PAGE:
PCR of episomal plasmids
David L. Haviland, Ph.D.
HAVILAND at KIDS.WUSTL.EDU
Fri Jun 3 23:45:45 EST 1994
In <1994Jun2.175239.24391 at emba.uvm.edu> brianf at med.uvm.edu writes:
> Rosemary Lemons (rmlemons at um) wrote:
> : Any hints on how to PCR plasmids that have been transfected into
> : fibroblasts?
> : We know they're in there but have yet to obtain any PCR products. I can
> : get
> : product using just a plasmid at the femptagram level so I believe I've
> : optimized conditions, but still nothing from the cells. Any thoughts would
> : be
> : greatly appreciated as we're a bit new to this area.
> How do you isolate the template DNA? If the plasmids are still
> episomal, not yet integrated into the genomic DNA, then they may not
> preciptitate eficiently with the chromosomal DNA.
> Have you tried PCR from whole cells? This never worked for me, but
> I did not try too hard. There are numerous protocols for using whole
> cells in PCR.
Brian's suggestions are quite good. I'd like to add my $0.02 worth - I'd
also consider the Hirt method which in your case should specifically grab
the episomal DNA at the expense of the chromosomal. (Hirt, B (1967) J. Mol
Biol. 26:365-369) I do it exactly as Hirt describes but extract (clean up)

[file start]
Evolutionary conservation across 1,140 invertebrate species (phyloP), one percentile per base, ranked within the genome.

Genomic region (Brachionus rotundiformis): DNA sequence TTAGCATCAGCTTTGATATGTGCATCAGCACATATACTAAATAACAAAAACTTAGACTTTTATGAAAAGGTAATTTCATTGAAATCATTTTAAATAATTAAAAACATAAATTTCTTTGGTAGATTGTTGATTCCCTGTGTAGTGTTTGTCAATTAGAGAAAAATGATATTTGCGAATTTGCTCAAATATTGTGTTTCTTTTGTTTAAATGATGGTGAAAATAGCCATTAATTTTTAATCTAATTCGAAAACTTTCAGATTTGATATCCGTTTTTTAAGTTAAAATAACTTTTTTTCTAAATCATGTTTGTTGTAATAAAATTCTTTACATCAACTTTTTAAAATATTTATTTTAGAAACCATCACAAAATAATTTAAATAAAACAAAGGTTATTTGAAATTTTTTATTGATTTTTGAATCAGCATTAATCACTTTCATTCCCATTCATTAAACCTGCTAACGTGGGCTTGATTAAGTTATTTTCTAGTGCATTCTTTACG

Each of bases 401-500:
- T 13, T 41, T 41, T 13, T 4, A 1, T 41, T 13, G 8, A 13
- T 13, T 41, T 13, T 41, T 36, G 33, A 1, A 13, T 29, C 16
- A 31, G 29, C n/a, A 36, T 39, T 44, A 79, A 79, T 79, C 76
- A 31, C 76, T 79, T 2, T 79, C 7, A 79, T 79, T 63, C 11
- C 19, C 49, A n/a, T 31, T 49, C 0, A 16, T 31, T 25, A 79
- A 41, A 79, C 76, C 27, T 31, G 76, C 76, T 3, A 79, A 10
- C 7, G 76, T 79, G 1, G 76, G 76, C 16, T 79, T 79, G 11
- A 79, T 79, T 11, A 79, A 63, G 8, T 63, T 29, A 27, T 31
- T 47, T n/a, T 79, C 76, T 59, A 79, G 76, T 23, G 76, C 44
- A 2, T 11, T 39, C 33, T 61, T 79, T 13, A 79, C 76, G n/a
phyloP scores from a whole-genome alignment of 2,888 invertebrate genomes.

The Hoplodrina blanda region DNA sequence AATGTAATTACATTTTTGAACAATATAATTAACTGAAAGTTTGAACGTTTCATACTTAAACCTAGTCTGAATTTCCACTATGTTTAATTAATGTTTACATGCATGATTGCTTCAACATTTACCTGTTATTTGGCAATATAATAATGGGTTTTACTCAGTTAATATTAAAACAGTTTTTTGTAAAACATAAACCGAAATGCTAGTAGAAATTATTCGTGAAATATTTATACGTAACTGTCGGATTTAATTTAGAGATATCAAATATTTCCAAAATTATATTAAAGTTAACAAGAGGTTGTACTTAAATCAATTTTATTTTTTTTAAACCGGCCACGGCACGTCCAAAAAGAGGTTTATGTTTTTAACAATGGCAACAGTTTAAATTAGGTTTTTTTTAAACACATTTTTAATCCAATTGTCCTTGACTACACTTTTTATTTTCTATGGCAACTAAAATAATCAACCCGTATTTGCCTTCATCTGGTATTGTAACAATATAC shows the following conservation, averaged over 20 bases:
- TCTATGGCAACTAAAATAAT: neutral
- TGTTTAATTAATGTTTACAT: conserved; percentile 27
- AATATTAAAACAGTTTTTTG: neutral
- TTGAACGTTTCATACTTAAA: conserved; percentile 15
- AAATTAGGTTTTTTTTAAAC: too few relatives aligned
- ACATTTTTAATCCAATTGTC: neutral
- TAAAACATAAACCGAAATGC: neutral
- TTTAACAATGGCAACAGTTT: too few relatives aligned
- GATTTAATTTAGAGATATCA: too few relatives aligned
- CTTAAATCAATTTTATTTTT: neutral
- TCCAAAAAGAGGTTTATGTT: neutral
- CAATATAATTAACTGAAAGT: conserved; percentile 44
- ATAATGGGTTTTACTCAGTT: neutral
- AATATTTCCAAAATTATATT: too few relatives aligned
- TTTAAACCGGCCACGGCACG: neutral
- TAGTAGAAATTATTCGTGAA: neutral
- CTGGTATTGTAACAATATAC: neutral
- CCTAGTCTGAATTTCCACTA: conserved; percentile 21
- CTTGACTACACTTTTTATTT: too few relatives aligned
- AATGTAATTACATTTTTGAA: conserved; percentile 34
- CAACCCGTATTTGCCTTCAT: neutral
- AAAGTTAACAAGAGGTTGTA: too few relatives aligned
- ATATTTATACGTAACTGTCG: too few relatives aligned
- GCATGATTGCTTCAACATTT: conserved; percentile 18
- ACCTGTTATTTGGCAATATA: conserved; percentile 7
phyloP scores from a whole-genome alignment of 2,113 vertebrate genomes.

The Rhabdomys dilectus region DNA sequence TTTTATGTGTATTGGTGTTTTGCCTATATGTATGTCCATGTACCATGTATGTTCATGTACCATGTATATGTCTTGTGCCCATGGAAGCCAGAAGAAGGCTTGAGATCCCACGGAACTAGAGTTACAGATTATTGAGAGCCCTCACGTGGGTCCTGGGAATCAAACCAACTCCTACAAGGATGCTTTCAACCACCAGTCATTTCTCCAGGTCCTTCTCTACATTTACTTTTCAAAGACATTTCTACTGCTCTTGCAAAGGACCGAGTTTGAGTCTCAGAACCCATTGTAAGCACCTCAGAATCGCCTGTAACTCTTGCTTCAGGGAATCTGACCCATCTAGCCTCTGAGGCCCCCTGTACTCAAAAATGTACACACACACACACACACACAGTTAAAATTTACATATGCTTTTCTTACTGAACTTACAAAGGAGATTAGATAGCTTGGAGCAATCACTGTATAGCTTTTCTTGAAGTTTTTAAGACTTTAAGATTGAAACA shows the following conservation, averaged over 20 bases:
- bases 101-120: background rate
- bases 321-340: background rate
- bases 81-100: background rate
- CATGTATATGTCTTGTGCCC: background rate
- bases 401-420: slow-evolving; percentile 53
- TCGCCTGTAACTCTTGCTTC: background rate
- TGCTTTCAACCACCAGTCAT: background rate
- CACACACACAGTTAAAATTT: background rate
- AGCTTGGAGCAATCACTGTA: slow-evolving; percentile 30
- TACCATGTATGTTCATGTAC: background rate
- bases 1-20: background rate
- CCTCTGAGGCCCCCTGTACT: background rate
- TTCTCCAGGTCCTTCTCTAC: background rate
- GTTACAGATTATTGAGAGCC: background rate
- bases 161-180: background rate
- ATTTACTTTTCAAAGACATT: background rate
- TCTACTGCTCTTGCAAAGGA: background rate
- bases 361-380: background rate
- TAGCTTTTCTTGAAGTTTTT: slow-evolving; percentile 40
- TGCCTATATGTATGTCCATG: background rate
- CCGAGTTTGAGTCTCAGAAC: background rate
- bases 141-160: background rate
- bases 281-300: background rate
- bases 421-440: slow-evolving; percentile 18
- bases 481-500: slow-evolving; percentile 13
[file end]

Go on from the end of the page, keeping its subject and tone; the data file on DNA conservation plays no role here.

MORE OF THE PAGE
the resulting supernatant with 2 phenol, 2 phenol/clfm, and 2 clfm
extractions prior to EtOH PPTing down the episomal DNA. I've taken this
method as far as transfecting COS cells with a plasmid (control w/o
plasmid), let it go for 72 hours as it is a transient transfection, "Hirt"
the cells, PPT the DNA and transform a small quantity into bacteria (Sure
cells). At that time I determined success by obtaining transformants but I
did not take the transformants any further than that - i.e., mini preps
with subsequent digestion and sequencing to see if it was what I started
with... however, I doubt that something other than what I put into the
cells would spontaneously confer ampicillin resistance! BTW - the negative
control resulted in a blank plate. In short, I don't see where this
method wouldn't yield episomal (partially pure at that) DNA that you could
use for your PCR studies.
Hope this helps,
+ David L. Haviland, Ph.D. Internet:"haviland at kids.wustl.edu" +
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